Give firefighters same wages, benefits offered to other city employees

Dear Editor,
What is arbitration? Here in the United States, binding
arbitration is often used to settle labor disputes arising from
conflicting interpretations of existing employment contracts,
construction disputes between general contractors and
subcontractors relating to construction damage claims, or between
contractors and owners relating to the interpretation of work and
payment clauses in construction contracts and shareholder disputes
concerning the valuation of stock in closely held corporations, to
name but a few examples.
Dear Editor,

What is arbitration? Here in the United States, binding arbitration is often used to settle labor disputes arising from conflicting interpretations of existing employment contracts, construction disputes between general contractors and subcontractors relating to construction damage claims, or between contractors and owners relating to the interpretation of work and payment clauses in construction contracts and shareholder disputes concerning the valuation of stock in closely held corporations, to name but a few examples.

So why should this be taken away from public safety personnel? These individuals are subject to labor contracts like any other organized labor group. Many labor organizations, other than public safety, use binding arbitration to settle disciplinary actions, contract grievances and negotiation settlements. The difference between public safety labor organizations and private labor organizations is the ability to strike.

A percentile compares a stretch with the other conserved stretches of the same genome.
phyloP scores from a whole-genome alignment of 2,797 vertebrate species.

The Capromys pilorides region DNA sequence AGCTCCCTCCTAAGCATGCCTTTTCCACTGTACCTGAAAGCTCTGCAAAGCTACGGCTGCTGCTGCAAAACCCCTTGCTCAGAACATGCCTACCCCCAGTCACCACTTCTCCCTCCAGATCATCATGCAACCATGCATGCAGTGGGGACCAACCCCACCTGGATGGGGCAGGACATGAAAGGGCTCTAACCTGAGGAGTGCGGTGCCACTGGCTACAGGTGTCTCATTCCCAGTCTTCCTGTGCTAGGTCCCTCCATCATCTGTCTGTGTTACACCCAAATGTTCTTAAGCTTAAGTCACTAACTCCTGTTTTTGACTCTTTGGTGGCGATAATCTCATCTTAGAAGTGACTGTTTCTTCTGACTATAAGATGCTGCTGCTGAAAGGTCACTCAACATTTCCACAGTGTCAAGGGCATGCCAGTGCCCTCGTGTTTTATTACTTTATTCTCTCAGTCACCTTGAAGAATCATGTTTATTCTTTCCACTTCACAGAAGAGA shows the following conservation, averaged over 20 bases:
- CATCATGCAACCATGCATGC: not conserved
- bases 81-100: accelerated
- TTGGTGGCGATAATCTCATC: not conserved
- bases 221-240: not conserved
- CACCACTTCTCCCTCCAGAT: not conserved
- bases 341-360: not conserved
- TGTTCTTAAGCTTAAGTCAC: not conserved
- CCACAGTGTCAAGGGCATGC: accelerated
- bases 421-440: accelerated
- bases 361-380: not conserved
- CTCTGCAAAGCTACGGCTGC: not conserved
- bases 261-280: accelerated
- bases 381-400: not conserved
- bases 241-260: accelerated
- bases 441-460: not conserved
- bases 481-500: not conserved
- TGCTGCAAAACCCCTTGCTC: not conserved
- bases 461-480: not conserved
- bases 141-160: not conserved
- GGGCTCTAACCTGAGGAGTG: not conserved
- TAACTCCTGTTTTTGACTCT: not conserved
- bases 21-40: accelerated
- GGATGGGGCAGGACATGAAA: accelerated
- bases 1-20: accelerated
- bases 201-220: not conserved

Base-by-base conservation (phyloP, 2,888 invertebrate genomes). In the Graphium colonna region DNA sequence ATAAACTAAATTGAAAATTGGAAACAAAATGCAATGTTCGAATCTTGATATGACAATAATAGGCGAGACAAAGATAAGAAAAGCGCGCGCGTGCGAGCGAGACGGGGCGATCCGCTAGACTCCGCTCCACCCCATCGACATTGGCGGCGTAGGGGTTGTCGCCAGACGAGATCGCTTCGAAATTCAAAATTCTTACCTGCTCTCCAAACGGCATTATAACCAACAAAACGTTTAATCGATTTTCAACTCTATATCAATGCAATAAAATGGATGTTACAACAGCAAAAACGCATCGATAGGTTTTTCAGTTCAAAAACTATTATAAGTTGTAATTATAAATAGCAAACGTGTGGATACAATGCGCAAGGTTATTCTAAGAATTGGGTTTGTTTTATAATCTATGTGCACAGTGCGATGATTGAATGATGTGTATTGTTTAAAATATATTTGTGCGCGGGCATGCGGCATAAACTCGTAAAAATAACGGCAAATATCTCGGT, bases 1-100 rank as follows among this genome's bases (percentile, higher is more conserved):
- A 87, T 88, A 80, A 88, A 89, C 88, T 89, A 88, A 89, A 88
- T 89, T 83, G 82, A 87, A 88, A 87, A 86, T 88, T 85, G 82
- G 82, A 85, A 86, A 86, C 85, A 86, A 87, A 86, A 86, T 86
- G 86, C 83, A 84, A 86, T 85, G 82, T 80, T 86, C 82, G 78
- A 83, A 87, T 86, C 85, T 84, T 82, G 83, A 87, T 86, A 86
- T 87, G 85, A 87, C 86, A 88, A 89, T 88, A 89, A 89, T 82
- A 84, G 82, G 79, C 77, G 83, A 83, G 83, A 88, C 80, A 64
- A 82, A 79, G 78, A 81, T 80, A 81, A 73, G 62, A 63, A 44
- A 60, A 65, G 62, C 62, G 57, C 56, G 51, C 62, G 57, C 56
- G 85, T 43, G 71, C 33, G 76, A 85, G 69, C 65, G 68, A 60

Many of us recall the recent strikes that have occurred locally. We all watched the effect it took on the business and the customers. How would the citizens of Gilroy, the customers, react if public safety went on strike? This would be detrimental to the welfare of this community. Without binding arbitration, contract disputes would go unsettled for years. This would be cause for great disharmony in any workplace.

The Gilroy firefighters used arbitration for the first time in 2000. According to the City of Gilroy’s own audits, this did not plunge the city into a financial depression as they stated. An independent arbitrator analyzed the data and equally settled the contract for both organizations. What did this get the citizens of Gilroy? The citizens now receive better service for their dollar and have improved the safety of those who risk their lives every day for them.

Here we are again in 2005, the City of Gilroy maintains again that they cannot afford to give the firefighters the same benefits and wages that are currently being offered to every other city employee. Should we balance the budget on the backs of the firefighters? Not when we deny them the same benefits as other city employees. It is poor financial planning of the City Council and city administrator to plan a 5-year budget that is unfair to one group of employees. The city is not in dire financial crisis. The retail engine is still humming at the new shopping centers. Give the firefighters the benefits they deserve and keep a process that is being used globally for dispute resolution.

Lisa Velasco, Gilroy

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